After the two ATV adventures into the Mineral Mountains last year that I enjoyed during Beaver Adventure Days, Michelle Evans of the Beaver County Travel Council invited me back to take another look. I asked my friend, Bob Brady of Farmington, to come along and I had another ATV adventure in the making.

We were introduced to Phil Bostrom, who guides during the Beaver ATV Jamboree. “What can you show us in the Mineral Mountains that I haven’t already seen?” I asked. “Follow me,” he said, and we rode out from our motel in Beaver.

Crossing over I-15, we turned north and followed the freeway toward Manderfield. We then turned west toward Black Mountain.

Black Mountain is aptly named. Phil took us on a short hike through these big, black boulders. Here, he pointed out American Indian petroglyphs that were chiseled into these big rocks.

We stopped again on the other side of the mountain to view some more. I have seen much of the American Indian rock art in Utah. While there are some similarities in all that I have seen, each is unique and tells a different story. We can only speculate about their meanings.

From Black Mountain, we crossed the valley to the base of the Mineral Mountains and turned south. We followed the base of the mountains until we turned west onto Pass Road and climbed to the summit of Soldier Pass.

Soldiers from Fort Cameron near Beaver built the road for quicker access to Milford and the surrounding area in 1880. It remains a dirt road today with access to the beautiful granite peaks in the Mineral Mountains.

At the top of Soldier Pass, there is a hiking trail to the Granite Peak Reservoir. Phil pointed it out to us, but all we could see were the jagged granite outcroppings. He assured us that nestled in among those pointy peaks was a small natural reservoir. It is only a 20-minute hike to the pond in the rocks.

We continued down the Pass Road and then explored part of the west side of the Mineral Mountains. We saw granite monoliths with vertical lines of erosion that made them look as though they had been clawed by some giant creature. Phil took us by one of these he called “The Sitting Bear.” At the right time of day in the right season, the sun casts a shadow that looks like a sitting bear.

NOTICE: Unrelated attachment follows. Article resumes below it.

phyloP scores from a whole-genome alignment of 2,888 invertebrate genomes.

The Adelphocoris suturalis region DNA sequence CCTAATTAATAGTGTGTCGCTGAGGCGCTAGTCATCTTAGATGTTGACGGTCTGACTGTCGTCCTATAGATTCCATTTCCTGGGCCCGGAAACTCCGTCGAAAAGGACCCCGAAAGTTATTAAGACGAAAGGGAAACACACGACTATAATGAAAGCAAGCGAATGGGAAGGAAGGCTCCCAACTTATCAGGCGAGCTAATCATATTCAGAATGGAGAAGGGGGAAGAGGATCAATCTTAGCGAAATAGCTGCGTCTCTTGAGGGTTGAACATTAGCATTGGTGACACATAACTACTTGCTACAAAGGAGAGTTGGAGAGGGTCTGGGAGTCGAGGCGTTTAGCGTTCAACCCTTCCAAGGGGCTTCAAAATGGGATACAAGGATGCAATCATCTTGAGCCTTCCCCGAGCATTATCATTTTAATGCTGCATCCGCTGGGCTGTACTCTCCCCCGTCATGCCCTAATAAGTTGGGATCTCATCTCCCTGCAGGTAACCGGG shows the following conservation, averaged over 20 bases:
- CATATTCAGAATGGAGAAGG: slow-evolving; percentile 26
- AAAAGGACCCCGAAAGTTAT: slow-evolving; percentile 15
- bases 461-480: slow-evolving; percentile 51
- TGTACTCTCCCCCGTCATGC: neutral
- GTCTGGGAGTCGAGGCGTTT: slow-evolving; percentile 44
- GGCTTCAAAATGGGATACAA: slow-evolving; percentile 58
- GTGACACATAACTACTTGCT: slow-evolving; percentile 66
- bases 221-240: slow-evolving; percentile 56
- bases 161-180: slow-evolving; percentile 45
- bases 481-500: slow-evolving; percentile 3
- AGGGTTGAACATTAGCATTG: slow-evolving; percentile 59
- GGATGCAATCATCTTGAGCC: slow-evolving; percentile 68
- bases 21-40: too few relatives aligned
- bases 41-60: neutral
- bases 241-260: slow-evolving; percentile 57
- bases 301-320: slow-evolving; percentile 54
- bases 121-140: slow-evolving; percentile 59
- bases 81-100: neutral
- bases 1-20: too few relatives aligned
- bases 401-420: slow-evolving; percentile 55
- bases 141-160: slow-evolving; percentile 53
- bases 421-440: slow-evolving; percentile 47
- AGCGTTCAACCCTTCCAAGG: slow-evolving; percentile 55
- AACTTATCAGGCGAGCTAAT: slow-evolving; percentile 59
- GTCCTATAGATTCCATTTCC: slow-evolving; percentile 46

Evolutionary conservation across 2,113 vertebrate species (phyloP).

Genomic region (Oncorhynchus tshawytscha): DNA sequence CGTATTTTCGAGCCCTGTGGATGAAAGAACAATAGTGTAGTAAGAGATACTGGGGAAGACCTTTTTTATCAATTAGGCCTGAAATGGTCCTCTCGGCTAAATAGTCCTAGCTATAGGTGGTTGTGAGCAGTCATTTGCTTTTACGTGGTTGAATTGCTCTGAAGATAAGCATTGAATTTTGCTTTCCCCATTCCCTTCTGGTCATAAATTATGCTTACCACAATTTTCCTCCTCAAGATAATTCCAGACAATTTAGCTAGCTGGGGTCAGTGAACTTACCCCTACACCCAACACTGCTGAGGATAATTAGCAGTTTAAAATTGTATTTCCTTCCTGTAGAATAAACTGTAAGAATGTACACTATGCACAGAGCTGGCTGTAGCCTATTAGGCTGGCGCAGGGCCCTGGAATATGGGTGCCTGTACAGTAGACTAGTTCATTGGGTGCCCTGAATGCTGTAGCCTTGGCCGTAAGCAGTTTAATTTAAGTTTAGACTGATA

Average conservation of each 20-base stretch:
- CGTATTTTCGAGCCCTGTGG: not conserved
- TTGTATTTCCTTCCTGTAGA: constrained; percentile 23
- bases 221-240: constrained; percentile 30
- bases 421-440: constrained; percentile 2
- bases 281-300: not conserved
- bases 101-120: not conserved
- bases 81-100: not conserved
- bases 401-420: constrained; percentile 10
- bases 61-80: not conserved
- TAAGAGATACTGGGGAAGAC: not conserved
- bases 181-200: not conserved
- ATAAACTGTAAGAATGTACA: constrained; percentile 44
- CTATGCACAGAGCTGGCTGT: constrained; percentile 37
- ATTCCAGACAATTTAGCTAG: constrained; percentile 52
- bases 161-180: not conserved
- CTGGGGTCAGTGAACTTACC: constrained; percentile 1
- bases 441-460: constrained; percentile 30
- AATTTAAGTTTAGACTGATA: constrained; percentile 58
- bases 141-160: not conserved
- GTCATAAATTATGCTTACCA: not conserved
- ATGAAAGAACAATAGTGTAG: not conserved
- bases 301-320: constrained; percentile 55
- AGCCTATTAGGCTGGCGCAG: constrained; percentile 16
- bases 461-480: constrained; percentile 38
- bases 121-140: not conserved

Phil had built our anticipation for a feature he called the “Milford Arch.” When we finally saw it, we realized that his hype had been tongue-in-cheek. The rock stood about man high and it had a hole in it. I guess I am just a sucker for a good natural arch.

We stopped for lunch at the Rock Corral Recreation Area. Two sites feature picnic tables. The one we stopped at had covered tables and restrooms. This site featured some great rock hounding opportunities, including finding smoky quartz crystals, obsidian, garnets, feldspar, pyrite and blue beryl.

The other area was nestled in among some large granite monoliths. At this site, we saw an example of the veins of quartz the rock hounds look for. This site also featured horseshoe pits and a restroom. It looked like a great place to find some peace and quiet.

It was in this area that Phil showed us more American Indian rock art. These pictographs were painted onto the granite boulders. Red in color, they depicted more stories about the “Ancient Ones.” I was interested to see two different types of American Indian art on this ride — the chiseled and the painted.

Leaving the campsite, we made a loop around what Phil called “Big Rock” and started our way back to Beaver. We went back over Soldier Pass and followed Pass Road down into the valley.

At a point where we came to some power lines, we followed them on a trail that followed the pole lines back to town. Along this trail, Phil spotted a golden eagle sitting on the top of one of the poles. The girth of the poles was a reference to the size of the eagle. It was a big bird and we stopped to watch it surveying the ground from its perch.

Reaching town, we finished a ride of about 58 miles through history and beautiful scenery in the Mineral Mountains. When you go, take plenty of water, keep the rubber side down and see what the Mineral Mountains has to offer you.

Lynn R. Blamires can be reached at quadmanone@gmail.com.

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